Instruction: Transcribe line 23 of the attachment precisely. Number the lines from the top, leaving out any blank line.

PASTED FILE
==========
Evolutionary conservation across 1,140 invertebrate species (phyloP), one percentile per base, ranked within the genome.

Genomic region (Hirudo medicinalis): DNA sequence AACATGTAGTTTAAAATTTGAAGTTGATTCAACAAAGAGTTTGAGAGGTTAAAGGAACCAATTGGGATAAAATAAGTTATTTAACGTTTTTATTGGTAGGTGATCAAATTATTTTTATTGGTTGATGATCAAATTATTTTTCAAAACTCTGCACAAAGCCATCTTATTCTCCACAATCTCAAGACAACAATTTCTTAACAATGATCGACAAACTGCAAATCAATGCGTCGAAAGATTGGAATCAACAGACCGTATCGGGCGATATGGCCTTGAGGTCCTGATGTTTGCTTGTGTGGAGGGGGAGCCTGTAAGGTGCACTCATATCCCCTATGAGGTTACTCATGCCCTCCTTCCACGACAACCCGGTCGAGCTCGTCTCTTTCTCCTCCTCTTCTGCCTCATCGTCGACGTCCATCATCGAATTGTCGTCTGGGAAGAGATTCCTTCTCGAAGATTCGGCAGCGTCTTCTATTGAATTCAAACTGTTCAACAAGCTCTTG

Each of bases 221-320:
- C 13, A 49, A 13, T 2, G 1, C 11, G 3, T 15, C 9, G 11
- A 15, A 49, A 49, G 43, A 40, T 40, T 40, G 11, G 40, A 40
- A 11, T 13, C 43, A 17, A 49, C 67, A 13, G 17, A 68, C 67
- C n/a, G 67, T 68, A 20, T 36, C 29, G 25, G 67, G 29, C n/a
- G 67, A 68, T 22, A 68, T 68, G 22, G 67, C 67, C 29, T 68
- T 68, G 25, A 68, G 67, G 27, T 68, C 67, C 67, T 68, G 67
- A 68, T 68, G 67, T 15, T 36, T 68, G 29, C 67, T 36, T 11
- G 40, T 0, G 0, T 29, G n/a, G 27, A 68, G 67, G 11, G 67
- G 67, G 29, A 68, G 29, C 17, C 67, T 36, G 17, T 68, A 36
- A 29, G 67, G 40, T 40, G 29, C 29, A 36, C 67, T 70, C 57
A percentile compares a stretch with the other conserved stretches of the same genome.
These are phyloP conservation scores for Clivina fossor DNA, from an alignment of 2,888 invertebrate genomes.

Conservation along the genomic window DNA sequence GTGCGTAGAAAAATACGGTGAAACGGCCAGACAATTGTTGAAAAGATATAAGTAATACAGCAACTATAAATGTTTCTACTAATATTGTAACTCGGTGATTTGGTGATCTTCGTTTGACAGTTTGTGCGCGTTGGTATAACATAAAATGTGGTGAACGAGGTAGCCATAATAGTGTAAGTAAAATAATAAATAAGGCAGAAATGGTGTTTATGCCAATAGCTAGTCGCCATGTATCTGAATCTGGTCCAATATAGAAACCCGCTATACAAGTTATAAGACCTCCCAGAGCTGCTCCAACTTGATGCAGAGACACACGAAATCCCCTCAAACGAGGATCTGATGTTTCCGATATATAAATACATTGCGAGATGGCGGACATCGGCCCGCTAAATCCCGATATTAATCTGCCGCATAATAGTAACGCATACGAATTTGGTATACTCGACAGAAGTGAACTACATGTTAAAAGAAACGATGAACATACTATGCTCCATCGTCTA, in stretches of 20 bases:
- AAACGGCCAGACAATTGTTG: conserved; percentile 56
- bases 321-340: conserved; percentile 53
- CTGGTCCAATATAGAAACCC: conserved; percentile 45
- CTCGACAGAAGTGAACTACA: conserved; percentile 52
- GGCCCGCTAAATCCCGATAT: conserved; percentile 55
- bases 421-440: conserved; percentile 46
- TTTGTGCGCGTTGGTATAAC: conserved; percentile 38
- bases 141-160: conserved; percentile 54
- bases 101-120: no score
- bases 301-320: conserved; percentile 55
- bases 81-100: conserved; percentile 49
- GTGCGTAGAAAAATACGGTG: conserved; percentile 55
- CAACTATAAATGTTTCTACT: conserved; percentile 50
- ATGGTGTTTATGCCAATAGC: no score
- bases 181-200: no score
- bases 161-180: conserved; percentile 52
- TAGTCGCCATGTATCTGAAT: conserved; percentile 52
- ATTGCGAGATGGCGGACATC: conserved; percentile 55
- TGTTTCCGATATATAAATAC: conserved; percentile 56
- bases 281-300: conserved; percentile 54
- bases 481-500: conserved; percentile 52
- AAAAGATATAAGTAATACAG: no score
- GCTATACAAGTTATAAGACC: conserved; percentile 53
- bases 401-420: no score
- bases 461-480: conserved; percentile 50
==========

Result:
- TTTGTGCGCGTTGGTATAAC: conserved; percentile 38